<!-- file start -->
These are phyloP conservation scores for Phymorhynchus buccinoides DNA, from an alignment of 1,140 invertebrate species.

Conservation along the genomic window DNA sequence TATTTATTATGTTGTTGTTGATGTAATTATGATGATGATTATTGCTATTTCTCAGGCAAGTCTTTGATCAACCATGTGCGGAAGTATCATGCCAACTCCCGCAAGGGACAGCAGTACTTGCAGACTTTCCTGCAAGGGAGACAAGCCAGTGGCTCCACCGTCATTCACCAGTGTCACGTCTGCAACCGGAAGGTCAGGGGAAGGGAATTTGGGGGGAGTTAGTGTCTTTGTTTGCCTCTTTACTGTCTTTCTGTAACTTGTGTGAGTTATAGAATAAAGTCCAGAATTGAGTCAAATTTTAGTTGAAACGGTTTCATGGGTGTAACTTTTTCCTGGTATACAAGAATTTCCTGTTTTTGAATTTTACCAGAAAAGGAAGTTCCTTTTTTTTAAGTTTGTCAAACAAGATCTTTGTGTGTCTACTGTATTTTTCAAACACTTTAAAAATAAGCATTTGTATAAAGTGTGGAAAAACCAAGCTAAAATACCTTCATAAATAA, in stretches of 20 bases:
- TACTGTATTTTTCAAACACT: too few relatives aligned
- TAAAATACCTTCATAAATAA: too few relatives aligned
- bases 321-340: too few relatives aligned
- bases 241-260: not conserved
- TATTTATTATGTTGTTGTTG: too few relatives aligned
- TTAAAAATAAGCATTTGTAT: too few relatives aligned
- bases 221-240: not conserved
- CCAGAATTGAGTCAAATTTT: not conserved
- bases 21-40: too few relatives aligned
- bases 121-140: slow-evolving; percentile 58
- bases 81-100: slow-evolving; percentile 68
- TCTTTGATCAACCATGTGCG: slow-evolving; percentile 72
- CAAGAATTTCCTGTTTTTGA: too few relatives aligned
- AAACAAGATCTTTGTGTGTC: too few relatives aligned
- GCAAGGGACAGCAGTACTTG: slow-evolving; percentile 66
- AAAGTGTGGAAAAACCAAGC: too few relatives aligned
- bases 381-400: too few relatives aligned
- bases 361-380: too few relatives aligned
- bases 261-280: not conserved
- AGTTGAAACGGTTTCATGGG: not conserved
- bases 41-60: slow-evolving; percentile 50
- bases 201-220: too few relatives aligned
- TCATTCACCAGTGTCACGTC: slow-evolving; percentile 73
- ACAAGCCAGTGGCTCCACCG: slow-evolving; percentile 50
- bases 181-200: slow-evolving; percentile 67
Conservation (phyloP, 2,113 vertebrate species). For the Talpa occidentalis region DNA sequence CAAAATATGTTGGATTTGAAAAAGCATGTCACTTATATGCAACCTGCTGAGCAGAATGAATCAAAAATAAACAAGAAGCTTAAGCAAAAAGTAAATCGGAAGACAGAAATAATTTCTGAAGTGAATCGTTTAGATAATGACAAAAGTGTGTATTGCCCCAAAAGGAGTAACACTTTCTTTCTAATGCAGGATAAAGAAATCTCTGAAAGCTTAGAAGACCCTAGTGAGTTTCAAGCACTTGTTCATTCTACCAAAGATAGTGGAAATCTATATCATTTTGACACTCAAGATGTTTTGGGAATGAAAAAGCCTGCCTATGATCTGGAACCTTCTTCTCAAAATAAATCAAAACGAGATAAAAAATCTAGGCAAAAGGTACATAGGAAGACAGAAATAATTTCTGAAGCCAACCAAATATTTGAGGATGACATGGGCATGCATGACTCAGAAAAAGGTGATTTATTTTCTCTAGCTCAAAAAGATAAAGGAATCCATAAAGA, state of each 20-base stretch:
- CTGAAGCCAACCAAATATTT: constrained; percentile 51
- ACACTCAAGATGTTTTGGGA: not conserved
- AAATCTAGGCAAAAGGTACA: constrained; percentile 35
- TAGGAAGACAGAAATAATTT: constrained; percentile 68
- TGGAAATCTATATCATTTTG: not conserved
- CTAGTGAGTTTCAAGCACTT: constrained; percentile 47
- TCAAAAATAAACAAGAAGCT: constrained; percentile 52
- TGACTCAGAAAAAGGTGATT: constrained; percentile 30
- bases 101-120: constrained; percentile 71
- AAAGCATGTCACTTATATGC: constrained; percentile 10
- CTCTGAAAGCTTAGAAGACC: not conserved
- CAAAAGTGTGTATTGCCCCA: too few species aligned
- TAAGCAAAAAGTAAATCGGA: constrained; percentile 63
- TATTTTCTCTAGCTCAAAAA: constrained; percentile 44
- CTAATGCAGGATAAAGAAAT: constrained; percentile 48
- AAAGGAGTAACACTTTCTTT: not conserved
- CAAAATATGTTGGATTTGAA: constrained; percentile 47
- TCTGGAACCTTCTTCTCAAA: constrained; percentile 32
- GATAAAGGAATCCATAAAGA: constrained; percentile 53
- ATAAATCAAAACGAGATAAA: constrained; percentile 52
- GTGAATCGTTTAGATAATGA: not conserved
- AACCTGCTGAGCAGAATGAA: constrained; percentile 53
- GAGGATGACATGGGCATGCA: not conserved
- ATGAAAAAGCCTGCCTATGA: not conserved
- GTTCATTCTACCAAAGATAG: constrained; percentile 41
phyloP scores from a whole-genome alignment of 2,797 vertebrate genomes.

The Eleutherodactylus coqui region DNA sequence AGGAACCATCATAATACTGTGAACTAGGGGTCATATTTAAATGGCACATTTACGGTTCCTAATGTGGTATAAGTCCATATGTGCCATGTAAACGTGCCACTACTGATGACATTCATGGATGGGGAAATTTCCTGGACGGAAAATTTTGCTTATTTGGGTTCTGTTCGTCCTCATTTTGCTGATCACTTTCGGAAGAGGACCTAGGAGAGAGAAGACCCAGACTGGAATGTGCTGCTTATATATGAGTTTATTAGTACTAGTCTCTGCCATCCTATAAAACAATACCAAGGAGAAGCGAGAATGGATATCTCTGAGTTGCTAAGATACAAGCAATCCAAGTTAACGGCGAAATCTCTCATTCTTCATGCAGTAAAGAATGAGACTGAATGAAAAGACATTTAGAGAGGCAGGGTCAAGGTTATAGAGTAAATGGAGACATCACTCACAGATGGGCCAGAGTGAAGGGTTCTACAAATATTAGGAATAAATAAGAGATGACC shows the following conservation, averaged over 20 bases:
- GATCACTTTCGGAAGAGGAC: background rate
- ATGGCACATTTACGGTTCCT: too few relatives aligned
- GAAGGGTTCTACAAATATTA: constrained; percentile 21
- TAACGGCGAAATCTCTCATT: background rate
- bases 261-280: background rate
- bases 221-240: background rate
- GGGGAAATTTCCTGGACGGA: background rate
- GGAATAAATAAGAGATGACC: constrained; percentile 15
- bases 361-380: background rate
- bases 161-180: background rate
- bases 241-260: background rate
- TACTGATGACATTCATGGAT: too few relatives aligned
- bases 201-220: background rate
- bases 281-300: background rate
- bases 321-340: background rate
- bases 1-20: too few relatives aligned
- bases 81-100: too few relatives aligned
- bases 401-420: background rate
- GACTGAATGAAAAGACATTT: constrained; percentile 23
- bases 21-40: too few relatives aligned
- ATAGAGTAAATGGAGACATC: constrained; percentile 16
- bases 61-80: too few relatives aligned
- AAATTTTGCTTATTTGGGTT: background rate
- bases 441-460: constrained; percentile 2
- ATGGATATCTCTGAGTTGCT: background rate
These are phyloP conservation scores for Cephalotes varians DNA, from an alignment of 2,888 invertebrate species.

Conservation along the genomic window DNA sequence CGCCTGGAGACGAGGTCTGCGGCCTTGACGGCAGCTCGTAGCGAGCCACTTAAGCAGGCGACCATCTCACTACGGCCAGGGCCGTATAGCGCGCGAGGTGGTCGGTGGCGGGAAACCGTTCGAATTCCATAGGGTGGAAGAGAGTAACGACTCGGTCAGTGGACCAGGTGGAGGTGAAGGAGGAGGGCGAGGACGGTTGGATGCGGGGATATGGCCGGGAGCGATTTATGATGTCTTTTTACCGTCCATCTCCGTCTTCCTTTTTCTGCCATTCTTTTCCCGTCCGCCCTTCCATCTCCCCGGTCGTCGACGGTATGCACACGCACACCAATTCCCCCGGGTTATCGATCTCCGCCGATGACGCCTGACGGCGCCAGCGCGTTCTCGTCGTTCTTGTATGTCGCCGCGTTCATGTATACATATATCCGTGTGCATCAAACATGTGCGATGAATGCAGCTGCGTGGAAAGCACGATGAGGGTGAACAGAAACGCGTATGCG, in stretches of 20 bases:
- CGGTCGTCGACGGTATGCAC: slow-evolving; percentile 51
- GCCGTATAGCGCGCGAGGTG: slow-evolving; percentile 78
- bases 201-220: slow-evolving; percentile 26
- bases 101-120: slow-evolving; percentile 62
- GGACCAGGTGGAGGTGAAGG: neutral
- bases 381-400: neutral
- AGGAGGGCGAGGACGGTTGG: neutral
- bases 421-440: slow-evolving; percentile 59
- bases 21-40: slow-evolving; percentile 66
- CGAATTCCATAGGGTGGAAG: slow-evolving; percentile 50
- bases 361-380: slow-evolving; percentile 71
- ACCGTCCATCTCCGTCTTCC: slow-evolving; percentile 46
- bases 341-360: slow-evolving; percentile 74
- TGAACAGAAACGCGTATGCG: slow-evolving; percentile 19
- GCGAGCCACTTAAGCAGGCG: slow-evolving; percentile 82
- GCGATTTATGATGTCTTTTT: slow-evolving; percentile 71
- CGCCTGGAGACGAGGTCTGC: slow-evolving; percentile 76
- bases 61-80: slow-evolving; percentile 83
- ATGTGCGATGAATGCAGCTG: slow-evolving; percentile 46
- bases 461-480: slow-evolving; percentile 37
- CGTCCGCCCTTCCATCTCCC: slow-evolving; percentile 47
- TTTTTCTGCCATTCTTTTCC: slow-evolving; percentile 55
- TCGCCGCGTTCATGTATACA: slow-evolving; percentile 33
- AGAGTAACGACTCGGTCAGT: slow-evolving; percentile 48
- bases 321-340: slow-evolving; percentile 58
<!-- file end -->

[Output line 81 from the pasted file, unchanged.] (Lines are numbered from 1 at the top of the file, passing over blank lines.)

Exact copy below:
These are phyloP conservation scores for Cephalotes varians DNA, from an alignment of 2,888 invertebrate species.